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Principal Royal Residence: Buckingham Palace

Located in Westminster, Buckingham Palace is often central to state events and royal hospitality. This is where the British focus in times of national joy and sorrow. It has served as the official London residence for the UK sovereigns since 1837 and today is the administrative headquarters of the Monarch. It is used for many official events and receptions The King holds, but parts like the State Rooms are also open to visitors every summer. Today, Buckingham Palace is very much a functioning building and, undoubtedly, the centerpiece of the UK’s constitutional monarchy.

The Palace has more than 50 000 visitors annually as guests to the State Banquets, lunches, dinners, receptions and Garden Parties. With its 775 rooms, including 19 State rooms, 52 Royal and guest bedrooms, 188 staff bedrooms, 92 offices and 78 bathrooms, Buckingham Palace is undoubtedly a significant landmark in the UK. However, what today is a Principal Royal Residence was once meant to be Queen Charlotte’s private retreat.

Buckingham House

The history of the Royal Residence dates back to the 17th century when James I started a plantation of mulberries for the rearing of silkworms in the exact place where the Palace Gardens are located today. He then gave the garden to Lord Aston, in 1926, with that large house already built on the site by that time. The house had multiple owners and tenants until 1698 when it was let to the man who later became the Duke of Buckingham, John Sheffield. He gave this house its name.

Since the Duke was unsatisfied with how the house looked and thought it was old-fashioned, he demolished it and created the new ‘Buckingham House.’ John Fitch built the house’s main structure, while William Talman assisted with the design and construction. That house stood precisely in the place where Buckingham Palace stands today.

Queen Charlotte’s Private Retreat

Until 1762, the Buckingham House remained the property of the Duke until George III finally acquired it. The site became a private family residence for his wife, Queen Charlotte, and their children. It became known as ‘The Queen’s House.’ Then, in 1782, the building was renovated; the ceiling was designed by Robert Adam and painted by Giovanni Battista Cipriani. Most say the Queen’s rooms were designed to be the most beautiful and sophisticated of their time.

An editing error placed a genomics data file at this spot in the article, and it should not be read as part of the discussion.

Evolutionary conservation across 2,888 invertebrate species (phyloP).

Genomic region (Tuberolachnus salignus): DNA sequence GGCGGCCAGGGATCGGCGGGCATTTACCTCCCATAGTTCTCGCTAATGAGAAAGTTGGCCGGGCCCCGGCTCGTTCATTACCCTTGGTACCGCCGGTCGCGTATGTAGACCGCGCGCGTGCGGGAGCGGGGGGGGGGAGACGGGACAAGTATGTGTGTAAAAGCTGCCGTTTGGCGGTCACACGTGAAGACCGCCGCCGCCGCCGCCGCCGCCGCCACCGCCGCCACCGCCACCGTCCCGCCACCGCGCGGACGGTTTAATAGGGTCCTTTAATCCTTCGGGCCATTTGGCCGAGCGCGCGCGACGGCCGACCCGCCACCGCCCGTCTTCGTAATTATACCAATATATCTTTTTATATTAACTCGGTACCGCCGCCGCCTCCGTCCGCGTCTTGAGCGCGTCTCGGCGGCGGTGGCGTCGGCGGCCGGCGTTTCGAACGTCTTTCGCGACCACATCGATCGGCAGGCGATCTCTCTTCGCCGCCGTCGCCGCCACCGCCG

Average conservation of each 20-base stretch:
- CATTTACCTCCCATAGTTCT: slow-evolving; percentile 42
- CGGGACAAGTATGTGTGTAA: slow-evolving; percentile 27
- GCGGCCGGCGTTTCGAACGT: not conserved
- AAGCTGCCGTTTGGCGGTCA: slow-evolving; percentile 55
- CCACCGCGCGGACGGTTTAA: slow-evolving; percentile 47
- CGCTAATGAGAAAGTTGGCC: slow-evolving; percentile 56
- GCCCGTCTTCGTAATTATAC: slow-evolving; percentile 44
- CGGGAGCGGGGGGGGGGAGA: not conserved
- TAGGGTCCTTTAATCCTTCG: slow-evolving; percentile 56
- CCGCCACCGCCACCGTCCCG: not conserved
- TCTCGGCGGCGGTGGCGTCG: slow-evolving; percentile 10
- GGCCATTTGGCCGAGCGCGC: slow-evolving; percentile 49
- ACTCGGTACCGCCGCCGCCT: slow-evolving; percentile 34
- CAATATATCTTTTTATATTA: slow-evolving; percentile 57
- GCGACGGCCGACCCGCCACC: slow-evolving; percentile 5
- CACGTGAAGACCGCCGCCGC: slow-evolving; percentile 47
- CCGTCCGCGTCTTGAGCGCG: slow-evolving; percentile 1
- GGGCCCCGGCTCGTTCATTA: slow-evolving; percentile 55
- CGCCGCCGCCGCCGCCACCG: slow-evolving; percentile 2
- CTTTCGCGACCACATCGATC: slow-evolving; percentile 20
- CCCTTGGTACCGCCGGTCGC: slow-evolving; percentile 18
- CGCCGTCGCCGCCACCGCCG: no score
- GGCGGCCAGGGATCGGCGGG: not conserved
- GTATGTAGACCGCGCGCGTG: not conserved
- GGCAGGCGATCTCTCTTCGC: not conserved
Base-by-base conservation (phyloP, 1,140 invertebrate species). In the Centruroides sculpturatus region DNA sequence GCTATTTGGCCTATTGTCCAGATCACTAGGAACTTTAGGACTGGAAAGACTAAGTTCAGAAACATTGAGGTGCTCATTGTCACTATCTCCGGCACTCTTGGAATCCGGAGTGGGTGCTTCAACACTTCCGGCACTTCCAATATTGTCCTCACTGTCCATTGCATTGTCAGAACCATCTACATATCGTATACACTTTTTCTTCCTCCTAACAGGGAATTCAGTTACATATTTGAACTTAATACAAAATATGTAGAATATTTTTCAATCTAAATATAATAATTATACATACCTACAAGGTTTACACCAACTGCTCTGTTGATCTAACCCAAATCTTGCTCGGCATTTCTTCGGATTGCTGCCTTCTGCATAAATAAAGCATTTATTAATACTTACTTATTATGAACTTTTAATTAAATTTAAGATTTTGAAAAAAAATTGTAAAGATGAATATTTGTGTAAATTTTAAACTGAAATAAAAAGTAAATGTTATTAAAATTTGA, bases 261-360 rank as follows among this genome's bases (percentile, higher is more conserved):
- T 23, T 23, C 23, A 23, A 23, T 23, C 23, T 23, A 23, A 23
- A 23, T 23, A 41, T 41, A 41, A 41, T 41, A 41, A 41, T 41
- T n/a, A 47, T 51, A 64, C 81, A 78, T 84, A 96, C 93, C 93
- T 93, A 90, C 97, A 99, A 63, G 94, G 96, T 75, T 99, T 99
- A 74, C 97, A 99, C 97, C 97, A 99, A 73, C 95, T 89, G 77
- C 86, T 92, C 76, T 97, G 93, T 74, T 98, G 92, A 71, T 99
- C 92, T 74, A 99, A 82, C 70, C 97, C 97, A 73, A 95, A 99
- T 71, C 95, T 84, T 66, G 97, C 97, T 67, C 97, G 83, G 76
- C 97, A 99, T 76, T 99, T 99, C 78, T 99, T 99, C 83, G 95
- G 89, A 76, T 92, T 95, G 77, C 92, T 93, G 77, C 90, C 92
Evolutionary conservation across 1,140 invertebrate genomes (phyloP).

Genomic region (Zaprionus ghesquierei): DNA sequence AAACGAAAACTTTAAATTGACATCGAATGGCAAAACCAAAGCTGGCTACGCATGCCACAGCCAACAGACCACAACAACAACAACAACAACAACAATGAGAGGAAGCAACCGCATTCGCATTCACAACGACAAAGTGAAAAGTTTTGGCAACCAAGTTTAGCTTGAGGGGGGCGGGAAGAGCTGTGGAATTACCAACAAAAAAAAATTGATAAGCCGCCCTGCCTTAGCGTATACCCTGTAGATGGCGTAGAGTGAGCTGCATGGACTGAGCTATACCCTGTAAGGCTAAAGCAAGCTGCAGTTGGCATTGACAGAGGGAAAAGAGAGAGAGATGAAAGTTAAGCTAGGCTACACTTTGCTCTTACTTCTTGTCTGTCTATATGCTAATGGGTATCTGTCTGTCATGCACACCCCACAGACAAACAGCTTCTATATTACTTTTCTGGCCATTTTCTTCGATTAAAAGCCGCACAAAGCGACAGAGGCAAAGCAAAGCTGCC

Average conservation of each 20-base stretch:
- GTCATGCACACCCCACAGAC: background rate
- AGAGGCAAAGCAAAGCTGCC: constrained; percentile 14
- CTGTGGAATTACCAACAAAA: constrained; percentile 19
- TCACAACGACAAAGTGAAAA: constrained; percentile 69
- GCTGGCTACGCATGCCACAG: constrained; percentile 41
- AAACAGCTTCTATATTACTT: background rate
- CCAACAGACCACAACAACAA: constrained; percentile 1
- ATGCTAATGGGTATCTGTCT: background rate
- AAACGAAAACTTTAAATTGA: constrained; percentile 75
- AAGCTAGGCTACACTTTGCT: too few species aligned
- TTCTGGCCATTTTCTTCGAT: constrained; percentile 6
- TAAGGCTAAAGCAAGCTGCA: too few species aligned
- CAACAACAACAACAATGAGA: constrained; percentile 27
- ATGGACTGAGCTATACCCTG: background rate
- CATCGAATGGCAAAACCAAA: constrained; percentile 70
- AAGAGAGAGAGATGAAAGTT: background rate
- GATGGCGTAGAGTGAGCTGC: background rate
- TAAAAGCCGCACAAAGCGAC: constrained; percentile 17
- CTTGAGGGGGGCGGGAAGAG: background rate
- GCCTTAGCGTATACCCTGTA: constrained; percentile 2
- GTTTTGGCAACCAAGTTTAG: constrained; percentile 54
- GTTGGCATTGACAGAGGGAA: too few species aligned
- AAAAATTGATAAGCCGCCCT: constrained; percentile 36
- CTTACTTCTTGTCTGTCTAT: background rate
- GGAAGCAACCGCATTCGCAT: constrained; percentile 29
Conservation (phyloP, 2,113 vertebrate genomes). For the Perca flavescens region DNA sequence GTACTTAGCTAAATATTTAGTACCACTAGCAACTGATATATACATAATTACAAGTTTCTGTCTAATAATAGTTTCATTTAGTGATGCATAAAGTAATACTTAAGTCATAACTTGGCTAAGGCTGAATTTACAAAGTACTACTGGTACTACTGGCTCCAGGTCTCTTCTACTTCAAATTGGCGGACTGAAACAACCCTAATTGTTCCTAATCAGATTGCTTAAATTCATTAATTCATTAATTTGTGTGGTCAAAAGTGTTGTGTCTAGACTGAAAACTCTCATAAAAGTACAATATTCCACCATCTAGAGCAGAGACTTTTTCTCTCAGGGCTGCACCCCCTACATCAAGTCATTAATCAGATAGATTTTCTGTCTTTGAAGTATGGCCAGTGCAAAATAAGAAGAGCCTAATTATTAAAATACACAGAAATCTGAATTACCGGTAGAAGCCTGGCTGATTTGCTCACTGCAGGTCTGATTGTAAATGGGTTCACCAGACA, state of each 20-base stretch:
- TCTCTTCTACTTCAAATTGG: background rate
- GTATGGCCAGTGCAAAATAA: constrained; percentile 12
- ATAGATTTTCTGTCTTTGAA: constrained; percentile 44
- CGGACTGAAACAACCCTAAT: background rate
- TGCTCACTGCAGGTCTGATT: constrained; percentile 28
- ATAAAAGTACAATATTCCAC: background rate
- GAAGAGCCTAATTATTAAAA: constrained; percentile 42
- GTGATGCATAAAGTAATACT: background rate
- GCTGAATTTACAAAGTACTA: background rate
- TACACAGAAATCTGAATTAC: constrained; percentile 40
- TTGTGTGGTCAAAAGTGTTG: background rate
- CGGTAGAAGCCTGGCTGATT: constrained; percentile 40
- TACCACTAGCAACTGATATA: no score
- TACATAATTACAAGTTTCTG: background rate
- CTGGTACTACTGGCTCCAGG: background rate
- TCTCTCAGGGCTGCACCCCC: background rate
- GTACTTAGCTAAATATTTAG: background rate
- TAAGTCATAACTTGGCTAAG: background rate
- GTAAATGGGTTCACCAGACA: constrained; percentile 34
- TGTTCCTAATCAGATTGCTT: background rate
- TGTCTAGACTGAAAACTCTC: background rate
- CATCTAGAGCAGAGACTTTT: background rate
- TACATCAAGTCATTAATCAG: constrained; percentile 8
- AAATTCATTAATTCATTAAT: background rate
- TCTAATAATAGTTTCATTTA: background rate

The house finally transformed into a palace when George IV acceded to the throne. The King put famous architects of the time to work, including John Nash. The Palace was extended, and several changes were made. Buckingham Place soon became widely regarded as a masterpiece. However, soon after the death of George IV, Nash was dismissed from his job because of overspending and Lord Duncannon, First Commission of Work, took over. He appointed Edward Blore to finish the rest of the Palace.

Queen Victoria- The First Sovereign to Take Up Residence

Buckingham Place became the official royal residence following the accession of the first Monarch, Queen Victoria, to the throne in 1837. Her marriage to Prince Albert soon showed up the Palace’s shortcomings. Among the many problems the Palace had, a serious one was the absence of nurseries and too few bedrooms for visitors. The solution to this problem was to extend the Palace ground and build a fourth wing. Eventually, the fourth wing was built, creating a quadrangle.

Buckingham Palace Today

Today the Palace stands at a remarkably strategic location, in the heart of London and about 1 km from the House of Parliament. Behind the Palace are park-like gardens, with the lake, London’s most extensive owned gardens. It is there that most royal milestones are celebrated. A popular discussed view is the appearance of the royals on the Royal Balcony, but this isn’t just any casual family jaunt into the open air; there are strict protocols about who gets an invite. The tradition started with Queen Victoria when she utilized the balcony during the celebrations of the Great Exhibition in 1851. Since then, now and then, a tailored group makes an appearance on the balcony, which always includes the Monarch and their spouse, plus the second in line and their spouse.

Today, fans of the Palace and people from around the world visit to witness the epitome of royalty.

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